“In some regions, such as the Caribbean Islands, extreme weather events have decimated wildlife, reducing the number by more than half,” he continues.

“We are beginning to see another wave of global tropical bird extinctions as forest fragmentation reduces populations to critical levels,” said Dr. Alexander Lees of the Manchester Metropolitan University.

The combination of higher temperatures with longer and more severe dry seasons has also led to the spread of unprecedented and large-scale forest fires.

Dr. Filipe França said that at the end of 2015, Santarém, in the Brazilian state of Pará, was one of the epicenters of the El Niño impacts of that year. caused extreme droughts, forest fires and coral bleaching (archive photo)

Dr. Filipe França said that at the end of 2015, Santarém, in the Brazilian state of Pará, was one of the epicenters of the El Niño impacts of that year. caused extreme droughts, forest fires and coral bleaching (archive photo)

Dr. Filipe França said that at the end of 2015, Santarém, in the Brazilian state of Pará, was one of the epicenters of the El Niño impacts of that year. caused extreme droughts, forest fires and coral bleaching (archive photo)

The events of El Niño, a global climatic phenomenon that triggers an exceptionally warm climate, have also wreaked havoc in tropical areas.

Dr. Filipe França said that at the end of 2015, Santarém, in the Brazilian state of Pará, was one of the epicenters of the El Niño impacts of that year.

“The region experienced severe drought and extensive forest fires, and I was sad to see the serious consequences for forest wildlife,” he said.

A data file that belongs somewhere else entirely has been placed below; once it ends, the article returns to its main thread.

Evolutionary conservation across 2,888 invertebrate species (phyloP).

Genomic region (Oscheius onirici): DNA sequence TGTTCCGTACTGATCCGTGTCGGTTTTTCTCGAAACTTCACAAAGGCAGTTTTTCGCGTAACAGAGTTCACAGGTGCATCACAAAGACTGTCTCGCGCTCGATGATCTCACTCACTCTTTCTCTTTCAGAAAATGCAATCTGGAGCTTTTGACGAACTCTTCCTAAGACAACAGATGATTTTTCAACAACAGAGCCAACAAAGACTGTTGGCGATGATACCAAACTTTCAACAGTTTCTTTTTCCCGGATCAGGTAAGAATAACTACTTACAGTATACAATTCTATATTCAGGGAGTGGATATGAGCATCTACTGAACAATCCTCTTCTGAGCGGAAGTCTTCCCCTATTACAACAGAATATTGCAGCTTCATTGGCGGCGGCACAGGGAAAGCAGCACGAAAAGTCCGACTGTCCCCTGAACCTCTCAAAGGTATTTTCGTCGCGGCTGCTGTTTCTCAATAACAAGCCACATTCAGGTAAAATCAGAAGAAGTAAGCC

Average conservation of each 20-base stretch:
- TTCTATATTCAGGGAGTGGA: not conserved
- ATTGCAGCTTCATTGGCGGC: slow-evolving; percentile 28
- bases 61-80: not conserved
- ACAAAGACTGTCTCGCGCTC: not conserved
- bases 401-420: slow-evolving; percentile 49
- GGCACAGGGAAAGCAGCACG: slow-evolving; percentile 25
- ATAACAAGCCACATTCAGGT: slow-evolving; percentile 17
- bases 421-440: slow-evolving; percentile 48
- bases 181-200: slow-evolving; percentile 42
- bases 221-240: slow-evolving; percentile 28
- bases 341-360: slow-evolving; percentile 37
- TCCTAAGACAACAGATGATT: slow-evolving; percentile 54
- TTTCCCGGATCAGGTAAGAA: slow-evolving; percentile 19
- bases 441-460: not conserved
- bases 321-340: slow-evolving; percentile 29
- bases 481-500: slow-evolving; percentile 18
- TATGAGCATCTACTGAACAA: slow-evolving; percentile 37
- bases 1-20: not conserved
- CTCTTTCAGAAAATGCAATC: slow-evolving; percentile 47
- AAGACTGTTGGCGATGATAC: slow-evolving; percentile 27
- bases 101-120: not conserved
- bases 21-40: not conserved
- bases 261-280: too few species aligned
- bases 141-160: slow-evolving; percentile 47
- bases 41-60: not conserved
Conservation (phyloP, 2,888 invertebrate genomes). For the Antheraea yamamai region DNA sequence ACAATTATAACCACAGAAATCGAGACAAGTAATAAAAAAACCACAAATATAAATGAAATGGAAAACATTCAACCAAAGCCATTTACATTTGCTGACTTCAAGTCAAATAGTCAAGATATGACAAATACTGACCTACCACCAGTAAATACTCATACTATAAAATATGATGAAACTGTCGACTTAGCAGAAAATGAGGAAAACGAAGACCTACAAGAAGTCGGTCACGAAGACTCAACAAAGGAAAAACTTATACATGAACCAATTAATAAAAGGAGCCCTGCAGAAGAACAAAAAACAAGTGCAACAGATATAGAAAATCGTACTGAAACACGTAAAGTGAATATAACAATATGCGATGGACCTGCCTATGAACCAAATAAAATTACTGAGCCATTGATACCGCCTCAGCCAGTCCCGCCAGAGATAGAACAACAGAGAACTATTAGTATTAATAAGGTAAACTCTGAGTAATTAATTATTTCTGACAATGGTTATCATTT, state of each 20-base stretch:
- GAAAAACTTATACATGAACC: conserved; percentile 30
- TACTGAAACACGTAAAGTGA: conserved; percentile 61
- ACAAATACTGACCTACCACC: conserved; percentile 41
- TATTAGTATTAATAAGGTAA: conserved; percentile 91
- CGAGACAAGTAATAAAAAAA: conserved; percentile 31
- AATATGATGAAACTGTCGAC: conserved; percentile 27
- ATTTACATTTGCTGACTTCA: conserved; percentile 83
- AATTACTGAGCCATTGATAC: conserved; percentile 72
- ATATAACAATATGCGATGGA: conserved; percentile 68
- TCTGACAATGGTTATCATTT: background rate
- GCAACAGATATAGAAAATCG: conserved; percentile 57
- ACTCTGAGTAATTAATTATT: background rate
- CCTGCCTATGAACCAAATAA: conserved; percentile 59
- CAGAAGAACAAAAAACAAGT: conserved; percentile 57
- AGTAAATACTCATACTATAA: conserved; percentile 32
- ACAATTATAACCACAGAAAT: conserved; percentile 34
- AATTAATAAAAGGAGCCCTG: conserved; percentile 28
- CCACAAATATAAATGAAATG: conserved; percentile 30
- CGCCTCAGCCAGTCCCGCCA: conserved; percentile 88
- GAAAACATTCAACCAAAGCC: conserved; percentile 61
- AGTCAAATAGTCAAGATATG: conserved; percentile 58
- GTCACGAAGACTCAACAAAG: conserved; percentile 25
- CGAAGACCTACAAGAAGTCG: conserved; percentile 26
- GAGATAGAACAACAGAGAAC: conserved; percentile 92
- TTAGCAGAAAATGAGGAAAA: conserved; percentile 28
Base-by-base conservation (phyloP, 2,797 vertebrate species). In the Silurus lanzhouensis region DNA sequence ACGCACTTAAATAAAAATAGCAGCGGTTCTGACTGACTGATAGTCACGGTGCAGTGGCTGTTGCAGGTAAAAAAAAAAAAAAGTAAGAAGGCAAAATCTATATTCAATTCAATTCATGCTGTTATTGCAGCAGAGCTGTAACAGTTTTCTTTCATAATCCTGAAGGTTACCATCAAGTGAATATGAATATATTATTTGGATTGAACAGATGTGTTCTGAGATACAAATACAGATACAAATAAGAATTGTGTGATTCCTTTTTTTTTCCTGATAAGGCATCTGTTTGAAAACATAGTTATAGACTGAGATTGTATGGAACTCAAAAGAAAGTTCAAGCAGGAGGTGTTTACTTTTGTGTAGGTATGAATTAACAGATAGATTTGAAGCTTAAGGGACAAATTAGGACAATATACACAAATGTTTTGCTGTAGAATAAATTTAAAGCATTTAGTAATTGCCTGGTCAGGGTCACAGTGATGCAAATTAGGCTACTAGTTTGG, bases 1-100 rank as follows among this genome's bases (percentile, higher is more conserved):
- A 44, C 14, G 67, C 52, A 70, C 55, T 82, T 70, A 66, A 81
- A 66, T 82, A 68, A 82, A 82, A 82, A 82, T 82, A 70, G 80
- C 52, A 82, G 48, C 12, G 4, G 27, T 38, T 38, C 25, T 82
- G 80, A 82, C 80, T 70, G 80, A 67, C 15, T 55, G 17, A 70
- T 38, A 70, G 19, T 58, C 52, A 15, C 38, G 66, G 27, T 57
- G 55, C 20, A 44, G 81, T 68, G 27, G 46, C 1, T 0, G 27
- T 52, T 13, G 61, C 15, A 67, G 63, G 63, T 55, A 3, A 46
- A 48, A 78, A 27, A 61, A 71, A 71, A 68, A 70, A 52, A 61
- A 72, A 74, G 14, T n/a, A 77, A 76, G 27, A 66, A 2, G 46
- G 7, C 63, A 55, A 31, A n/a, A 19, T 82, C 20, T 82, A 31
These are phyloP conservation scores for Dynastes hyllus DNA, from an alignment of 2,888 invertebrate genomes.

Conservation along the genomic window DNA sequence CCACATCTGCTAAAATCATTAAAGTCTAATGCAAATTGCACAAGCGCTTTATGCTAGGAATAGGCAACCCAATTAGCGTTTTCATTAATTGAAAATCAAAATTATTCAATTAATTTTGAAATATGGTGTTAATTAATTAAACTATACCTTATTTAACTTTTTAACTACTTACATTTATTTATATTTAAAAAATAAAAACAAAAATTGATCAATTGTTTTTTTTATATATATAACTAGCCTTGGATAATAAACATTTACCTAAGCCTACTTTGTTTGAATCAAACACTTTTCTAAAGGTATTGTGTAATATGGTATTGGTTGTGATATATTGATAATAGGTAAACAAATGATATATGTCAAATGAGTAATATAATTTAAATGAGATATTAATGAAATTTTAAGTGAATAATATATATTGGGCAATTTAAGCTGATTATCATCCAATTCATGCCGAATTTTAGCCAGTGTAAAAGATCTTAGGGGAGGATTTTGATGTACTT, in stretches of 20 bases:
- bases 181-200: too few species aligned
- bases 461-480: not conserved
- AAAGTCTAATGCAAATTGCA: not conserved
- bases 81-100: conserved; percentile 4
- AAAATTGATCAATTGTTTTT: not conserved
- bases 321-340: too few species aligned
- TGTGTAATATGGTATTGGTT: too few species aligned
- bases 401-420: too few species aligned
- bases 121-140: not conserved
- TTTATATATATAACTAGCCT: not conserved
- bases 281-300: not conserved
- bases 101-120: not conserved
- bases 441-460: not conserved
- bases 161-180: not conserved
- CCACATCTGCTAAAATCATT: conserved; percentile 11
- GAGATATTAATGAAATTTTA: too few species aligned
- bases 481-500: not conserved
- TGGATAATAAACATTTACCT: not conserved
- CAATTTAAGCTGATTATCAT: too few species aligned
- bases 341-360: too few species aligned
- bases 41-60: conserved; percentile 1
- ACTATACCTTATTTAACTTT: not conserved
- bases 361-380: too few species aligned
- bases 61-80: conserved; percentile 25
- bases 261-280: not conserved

The drought also affected the ability of forests to recover from fires and critically damaged some coral reefs.

Professor Nick Graham of Lancaster University said: “ The 2015-16 coral bleaching event was the worst ever recorded, and many locations worldwide lost vast expanses of valuable corals.

“Worryingly, these global bleaching events are becoming more frequent due to the rise in ocean temperature due to global warming.”

WHAT IS CORAL WHITENING?

Corals have a symbiotic relationship with small seaweed called ‘zooxanthellae’ that live inside and nourish them.

When sea surface temperatures rise, corals eject colorful seaweed. The loss of algae causes them to bleach and turn white.

These bleached states can last up to six weeks, and although corals can recover if the temperature drops and the algae return, severely bleached corals die and are covered by algae.

In any case, this makes it difficult to distinguish between healthy corals and dead corals from satellite images.

This bleaching recently killed up to 80 percent of corals in some areas of the Great Barrier Reef.

Laundering events of this nature are occurring around the world four times more frequently than they used to.

An aerial view of the Great Barrier Reef of Australia. The corals of the Great Barrier Reef have suffered two successive bleaching events, in 2016 and earlier this year, which generated experts' concern about the ability of the reefs to survive under global warming.

An aerial view of the Great Barrier Reef of Australia. The corals of the Great Barrier Reef have suffered two successive bleaching events, in 2016 and earlier this year, which generated experts' concern about the ability of the reefs to survive under global warming.

An aerial view of the Great Barrier Reef of Australia. The corals of the Great Barrier Reef have suffered two successive bleaching events, in 2016 and earlier this year, which generated experts’ concern about the ability of the reefs to survive under global warming.